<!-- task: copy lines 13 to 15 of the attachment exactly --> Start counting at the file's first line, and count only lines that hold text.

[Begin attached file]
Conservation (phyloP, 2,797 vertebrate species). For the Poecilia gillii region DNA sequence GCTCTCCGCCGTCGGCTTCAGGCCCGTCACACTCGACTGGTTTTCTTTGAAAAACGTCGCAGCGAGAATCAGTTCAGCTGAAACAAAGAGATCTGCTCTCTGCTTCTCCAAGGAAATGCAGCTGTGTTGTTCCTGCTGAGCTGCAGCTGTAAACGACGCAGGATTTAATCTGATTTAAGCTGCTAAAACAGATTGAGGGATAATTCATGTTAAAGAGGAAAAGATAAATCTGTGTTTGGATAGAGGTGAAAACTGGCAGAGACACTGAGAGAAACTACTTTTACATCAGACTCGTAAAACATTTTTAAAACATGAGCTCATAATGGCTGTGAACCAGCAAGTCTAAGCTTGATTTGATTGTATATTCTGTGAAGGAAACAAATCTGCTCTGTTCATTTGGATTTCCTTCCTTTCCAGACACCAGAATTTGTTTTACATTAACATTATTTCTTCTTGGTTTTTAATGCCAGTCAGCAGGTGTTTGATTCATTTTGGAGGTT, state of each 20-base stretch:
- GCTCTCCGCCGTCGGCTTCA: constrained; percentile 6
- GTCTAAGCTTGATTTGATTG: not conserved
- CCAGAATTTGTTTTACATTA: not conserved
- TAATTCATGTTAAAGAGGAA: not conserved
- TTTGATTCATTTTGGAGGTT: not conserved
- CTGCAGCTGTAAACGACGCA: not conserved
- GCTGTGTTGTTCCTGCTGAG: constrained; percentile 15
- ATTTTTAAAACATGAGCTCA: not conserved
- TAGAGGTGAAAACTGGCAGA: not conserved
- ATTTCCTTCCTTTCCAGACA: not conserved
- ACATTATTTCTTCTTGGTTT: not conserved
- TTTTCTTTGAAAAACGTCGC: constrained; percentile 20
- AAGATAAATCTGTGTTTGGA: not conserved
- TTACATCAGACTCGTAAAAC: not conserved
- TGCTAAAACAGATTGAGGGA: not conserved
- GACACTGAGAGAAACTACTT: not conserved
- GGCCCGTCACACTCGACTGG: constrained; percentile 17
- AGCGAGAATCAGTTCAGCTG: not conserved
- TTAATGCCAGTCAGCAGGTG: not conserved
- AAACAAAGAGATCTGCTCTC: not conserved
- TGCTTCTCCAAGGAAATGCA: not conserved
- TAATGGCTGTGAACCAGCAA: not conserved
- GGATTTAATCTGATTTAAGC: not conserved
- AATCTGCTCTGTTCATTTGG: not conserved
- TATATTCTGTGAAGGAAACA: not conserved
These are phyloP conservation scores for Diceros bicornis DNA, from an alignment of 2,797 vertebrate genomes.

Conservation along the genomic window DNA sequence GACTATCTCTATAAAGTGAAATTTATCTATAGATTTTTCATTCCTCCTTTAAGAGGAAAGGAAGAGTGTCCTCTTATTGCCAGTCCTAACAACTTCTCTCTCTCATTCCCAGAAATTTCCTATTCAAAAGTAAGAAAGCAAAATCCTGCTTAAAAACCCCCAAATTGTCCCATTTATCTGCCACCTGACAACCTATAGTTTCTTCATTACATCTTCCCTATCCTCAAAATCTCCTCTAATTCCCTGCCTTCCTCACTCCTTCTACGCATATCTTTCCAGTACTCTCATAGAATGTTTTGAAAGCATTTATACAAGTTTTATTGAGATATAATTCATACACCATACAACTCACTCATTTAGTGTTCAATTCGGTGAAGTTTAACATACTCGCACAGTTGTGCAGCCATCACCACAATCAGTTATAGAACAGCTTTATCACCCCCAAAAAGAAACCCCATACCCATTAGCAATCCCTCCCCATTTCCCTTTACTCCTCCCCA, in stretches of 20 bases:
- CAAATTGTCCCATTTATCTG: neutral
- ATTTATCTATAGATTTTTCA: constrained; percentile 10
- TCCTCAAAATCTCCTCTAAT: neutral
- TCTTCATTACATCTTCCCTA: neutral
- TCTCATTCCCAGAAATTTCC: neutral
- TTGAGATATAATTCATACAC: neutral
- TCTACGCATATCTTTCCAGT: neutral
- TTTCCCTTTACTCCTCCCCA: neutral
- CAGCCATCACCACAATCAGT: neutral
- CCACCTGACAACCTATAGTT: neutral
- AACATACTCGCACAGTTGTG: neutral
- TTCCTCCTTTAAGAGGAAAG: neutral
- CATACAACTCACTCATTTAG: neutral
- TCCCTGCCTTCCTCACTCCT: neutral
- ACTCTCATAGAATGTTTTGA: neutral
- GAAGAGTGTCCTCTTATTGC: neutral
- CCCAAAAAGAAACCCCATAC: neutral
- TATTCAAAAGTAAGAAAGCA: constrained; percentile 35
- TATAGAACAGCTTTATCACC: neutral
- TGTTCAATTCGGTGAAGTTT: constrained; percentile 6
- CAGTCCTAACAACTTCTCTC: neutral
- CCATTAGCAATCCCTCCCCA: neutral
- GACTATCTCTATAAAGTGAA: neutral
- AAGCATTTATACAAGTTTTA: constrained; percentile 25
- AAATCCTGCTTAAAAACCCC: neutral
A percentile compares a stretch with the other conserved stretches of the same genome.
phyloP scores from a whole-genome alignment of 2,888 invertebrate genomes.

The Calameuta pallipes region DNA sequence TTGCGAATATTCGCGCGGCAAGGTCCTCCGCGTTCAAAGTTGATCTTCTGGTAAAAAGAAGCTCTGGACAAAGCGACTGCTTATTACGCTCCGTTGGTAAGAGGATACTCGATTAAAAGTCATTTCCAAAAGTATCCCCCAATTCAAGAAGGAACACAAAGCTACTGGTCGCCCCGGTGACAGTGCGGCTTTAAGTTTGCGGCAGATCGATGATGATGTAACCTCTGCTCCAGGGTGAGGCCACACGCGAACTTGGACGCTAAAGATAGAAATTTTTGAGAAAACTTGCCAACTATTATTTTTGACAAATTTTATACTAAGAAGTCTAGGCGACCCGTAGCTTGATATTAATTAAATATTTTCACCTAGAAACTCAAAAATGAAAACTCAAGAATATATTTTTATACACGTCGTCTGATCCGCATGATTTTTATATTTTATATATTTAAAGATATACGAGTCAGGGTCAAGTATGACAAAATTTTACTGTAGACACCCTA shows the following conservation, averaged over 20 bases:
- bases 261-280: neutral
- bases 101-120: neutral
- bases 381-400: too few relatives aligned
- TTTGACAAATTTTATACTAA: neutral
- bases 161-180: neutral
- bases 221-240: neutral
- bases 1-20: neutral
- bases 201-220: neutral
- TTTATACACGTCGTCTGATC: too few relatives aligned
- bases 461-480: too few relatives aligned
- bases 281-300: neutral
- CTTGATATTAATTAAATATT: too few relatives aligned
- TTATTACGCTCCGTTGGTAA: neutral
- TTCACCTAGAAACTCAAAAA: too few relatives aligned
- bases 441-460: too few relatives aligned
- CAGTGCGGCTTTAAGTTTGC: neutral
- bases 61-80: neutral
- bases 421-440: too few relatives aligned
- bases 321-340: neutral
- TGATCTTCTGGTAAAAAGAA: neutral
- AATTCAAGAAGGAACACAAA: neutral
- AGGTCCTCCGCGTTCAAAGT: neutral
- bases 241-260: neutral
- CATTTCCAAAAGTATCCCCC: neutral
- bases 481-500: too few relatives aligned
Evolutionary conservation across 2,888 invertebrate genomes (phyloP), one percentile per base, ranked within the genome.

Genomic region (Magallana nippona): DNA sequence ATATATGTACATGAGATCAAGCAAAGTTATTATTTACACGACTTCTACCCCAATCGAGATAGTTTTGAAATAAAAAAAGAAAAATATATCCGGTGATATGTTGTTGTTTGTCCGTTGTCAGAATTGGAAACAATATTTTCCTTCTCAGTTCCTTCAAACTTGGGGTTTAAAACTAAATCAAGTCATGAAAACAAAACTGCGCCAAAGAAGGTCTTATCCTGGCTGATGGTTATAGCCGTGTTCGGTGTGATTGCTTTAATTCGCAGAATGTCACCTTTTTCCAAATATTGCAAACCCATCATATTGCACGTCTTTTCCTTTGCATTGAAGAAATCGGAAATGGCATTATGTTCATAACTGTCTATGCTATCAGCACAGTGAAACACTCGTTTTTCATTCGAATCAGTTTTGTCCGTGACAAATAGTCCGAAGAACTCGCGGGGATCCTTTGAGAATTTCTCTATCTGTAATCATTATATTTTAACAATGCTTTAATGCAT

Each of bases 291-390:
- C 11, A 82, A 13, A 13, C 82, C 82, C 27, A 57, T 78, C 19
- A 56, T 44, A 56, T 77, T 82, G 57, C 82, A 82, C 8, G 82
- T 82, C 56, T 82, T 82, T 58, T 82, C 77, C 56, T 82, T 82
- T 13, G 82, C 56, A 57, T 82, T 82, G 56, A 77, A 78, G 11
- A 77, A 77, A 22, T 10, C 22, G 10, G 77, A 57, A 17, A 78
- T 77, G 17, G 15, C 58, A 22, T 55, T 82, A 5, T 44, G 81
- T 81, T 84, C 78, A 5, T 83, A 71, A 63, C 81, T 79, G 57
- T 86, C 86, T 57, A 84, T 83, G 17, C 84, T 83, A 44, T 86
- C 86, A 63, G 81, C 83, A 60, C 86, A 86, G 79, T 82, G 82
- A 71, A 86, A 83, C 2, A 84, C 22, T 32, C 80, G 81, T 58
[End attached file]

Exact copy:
- TTTTCTTTGAAAAACGTCGC: constrained; percentile 20
- AAGATAAATCTGTGTTTGGA: not conserved
- TTACATCAGACTCGTAAAAC: not conserved